Building Safer Futures: Insights from the November Roundtable Event

In a collaborative effort to enhance the efficiency of building remediation processes and contribute to overall safety, we recently held a Roundtable event to discuss how we can unite industry expertise to foster a holistic approach for residential fire remediation. This open forum brought together minds from Client-Side Support, Managing Agents, Freeholders, Project Quantity Surveyors, Client Administrators, and Fire Engineering. 

The event served as an exceptional platform for participants to openly discuss challenges and share experiences. Attendees had the opportunity to explore common hurdles and gain insights into successful navigation and resolution of similar obstacles. The collaborative atmosphere emphasized the shared commitment to making buildings safer and more secure. Here, we’ll dive into the key takeaways from the Envoy Roundtable event and explore the insights shared by industry experts. 

1. Streamlining BSR Responses and Pre-site Assessments 

Participants emphasized the potential challenges associated with obtaining timely responses from the BSR on building safety cases. There was a collective recognition of the importance of assessing buildings before they reach the site to enhance remediation efficiency. 

2. Funding, Insurance, and Life Safety Perspectives 

The discussion highlighted the multifaceted considerations in building safety, with an emphasis on funding not being the sole concern. Insights were shared on the crucial role of insurance and the necessity of adopting a life safety perspective, as often perceived by insurers from an asset-oriented standpoint. 

3. Defining Ideal Safety Cases and Collaborative Standards 

David Baker discussed the challenge of defining an ideal safety case and the collaborative efforts to establish standards. As well as acknowledging the uncertainty in the industry.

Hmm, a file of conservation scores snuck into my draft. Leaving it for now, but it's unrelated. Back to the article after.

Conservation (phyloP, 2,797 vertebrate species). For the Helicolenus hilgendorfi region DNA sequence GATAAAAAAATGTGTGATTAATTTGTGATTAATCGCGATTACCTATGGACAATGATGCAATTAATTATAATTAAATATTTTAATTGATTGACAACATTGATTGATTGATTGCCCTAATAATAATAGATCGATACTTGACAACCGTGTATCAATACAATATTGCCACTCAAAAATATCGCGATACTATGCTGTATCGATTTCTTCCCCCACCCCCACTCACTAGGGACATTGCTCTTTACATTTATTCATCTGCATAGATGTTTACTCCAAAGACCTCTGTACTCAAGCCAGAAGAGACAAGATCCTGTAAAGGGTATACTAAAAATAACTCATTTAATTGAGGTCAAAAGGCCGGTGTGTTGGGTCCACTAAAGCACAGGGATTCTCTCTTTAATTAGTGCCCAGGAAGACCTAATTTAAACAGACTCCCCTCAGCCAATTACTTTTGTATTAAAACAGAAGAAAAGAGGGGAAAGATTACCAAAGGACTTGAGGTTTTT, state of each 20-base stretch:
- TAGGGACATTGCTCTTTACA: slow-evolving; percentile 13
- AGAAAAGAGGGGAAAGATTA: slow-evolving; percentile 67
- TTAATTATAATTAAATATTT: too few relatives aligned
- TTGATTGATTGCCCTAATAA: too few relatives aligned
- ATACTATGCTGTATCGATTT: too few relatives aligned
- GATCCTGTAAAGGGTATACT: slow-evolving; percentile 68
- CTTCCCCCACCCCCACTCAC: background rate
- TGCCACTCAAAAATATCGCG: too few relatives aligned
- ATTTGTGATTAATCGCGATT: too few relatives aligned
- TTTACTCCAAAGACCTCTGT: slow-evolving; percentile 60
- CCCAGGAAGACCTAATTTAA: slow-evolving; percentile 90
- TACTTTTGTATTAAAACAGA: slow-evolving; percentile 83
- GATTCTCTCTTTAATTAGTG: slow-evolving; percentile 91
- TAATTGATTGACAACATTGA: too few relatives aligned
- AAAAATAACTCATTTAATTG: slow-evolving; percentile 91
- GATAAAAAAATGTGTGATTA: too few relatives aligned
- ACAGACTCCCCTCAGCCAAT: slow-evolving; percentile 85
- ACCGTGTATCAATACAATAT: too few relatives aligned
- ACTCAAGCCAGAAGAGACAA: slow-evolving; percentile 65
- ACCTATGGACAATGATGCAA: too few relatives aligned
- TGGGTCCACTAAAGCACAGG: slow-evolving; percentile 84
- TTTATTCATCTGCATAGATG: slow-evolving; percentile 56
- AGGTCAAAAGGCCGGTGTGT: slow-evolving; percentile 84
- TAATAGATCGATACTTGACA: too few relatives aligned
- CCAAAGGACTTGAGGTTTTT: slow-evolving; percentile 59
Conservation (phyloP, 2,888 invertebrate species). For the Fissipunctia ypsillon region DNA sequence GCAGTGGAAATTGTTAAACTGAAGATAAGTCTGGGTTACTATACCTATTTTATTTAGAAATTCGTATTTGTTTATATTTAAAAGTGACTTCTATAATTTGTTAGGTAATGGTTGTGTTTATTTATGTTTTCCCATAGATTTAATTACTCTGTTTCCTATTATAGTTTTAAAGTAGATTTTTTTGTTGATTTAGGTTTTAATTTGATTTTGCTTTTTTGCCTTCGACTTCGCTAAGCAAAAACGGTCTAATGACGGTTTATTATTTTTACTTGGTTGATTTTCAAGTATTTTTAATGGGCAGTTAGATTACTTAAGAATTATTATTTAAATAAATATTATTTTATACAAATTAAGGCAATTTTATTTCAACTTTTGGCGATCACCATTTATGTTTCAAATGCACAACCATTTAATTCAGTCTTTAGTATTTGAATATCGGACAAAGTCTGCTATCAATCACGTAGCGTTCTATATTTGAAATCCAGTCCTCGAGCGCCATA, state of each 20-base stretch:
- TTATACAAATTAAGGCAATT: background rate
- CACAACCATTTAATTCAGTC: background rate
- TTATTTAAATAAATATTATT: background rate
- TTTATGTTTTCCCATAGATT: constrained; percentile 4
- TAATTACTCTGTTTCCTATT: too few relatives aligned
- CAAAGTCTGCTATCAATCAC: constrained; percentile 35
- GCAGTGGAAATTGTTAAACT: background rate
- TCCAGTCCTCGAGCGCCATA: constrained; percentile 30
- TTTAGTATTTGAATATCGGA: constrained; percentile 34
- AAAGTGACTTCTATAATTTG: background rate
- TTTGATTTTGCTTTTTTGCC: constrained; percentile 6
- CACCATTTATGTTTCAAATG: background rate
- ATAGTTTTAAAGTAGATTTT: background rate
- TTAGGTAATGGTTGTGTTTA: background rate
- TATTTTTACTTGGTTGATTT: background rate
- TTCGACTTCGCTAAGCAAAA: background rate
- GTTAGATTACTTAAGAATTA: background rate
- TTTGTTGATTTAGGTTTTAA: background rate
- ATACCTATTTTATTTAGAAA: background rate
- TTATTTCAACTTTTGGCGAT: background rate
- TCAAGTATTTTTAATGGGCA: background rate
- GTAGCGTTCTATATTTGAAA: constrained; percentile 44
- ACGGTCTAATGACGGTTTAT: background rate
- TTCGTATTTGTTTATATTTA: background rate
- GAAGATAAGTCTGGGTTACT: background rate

The discussion extended to the realization that the safety case is not the end of the journey, with concerns raised about varying interpretations of PAS reports. This highlighted the need for clarity and consistency in understanding and implementing safety measures. 

A participant expressed concerns about lending issues for leaseholders, underscoring the importance of safety cases in the context of building lending. This perspective emphasized the broader financial implications tied to safety considerations. 

4. Challenges for Managing Agents and Addressing Risk Aversion 

Abigail Blumzon shared insights on the challenges posed to managing agents by legislation changes and the establishment of a BSR. She mentioned that they have set up a working group with varied in-house experts from across their multi-disciplinary teams, working to review legislation, guidance and information, and to act as an advisory group to help mitigate risks and keep projects running smoothly. 

5.Thorough Building Investigations and Design Trade-offs 

A prominent concern echoed by many at the roundtable was the the need for thorough building investigations to avoid issues. Discussed the potential safety trade-offs between introducing design at the second stage and traditional approaches. Is the introduction of the BSR process moving the market to a 2 stage PCSA tender process? 

6.Improving Communication with DLUHC